Most of the thematic scientific literature explores the conditions in which a person is forced to care for an adult mentally ill person. In contrast, Wilson’s work has linked the problem of perception and adaptation of mental illness with families: it has shown how parents can be affected by a child’s disorders. Wilson evaluated previously proposed models of effective interaction between children and parents and confirmed a theoretically sound model of maternal adaptation. Wilson demonstrated which potential factors had a more significant influence on the degree of adjustment (Wilson, 2002).
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In her work, the author found a connection between family income and difficulties with parental adaptation: in particular, there is a threshold below which the family is at risk. Wilson concluded that further research into such models contributes to a better understanding of how parents’ adaptation to mentally ill children works.
The Wilson article is quite extensive, but in it, I found out the issues that aroused my interest to a greater extent. The academic questions for this article are related to the methods used by Wilson. In particular, it used parent surveys to assess the level of stress, which is a somewhat subjective assessment. Besides, what, by the way, was indicted by the author in the section concerning restrictions, the results on this sample may not be distributed, because only mothers in a strictly defined place were chosen for the survey (Wilson, 2002).
Fathers of children with mental disabilities are also stressed, and a survey among them should have been conducted, although this may be the subject of another case study. The literature selected by the author meets the demands of the year 2002, in which the article was published so that the information is up-to-date at that time. The studies available today most likely cover a much more comprehensive range of related issues.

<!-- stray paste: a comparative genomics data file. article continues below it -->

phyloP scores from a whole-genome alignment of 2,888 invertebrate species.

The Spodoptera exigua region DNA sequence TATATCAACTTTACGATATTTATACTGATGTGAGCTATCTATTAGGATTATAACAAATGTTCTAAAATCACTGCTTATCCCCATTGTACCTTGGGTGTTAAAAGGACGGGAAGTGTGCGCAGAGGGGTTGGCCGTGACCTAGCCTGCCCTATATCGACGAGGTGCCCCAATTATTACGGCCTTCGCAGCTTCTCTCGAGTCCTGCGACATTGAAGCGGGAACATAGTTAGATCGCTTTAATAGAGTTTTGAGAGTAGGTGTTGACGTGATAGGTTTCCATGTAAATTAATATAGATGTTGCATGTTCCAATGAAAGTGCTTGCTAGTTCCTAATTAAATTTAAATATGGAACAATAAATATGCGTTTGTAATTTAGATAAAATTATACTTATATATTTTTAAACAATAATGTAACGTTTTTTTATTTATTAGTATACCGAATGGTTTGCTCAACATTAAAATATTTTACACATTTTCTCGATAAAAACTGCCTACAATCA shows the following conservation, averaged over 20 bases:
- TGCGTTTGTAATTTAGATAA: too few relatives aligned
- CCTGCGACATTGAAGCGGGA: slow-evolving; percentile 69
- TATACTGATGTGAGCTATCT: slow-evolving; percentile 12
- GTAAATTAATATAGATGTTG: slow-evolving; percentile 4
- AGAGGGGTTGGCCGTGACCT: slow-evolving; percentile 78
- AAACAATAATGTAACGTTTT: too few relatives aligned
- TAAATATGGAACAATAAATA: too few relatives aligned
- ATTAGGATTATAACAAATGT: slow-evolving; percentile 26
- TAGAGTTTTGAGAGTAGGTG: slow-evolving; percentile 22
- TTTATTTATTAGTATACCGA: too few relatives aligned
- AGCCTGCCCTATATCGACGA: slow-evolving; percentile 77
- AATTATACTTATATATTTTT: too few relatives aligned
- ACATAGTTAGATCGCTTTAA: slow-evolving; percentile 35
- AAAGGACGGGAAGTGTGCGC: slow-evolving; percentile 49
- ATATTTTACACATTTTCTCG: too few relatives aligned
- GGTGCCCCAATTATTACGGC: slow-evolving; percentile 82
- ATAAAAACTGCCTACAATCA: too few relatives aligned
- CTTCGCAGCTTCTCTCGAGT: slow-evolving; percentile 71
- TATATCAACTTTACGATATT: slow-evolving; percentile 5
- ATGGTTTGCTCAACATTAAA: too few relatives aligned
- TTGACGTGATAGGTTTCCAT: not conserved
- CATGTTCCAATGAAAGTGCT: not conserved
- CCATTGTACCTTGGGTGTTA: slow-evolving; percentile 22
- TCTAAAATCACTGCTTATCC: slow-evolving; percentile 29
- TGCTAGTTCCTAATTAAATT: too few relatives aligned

The main issue raised by the author concerns the expansion of the model theoretically available at that time, describing a mother’s adaptation device for a child with a mental disorder. Specifically, Wilson examines a group of different stress-related factors: income level, gender characteristics, age differences, education, and ethnic diversity (Wilson, 2002). Also, the author raises the issue of the impact of a child’s behavior on parents (Wilson, 2002). In the Conclusions, Wilson mentions the perspective of the study: she writes about issues that require careful refinement.
Wilson, L. (2002). Risk and resistance factors and adjustment in maternal caregivers of children with serious mental disorders. (Doctoral dissertation). The Fielding Graduate Institute, Santa Barbara, CA.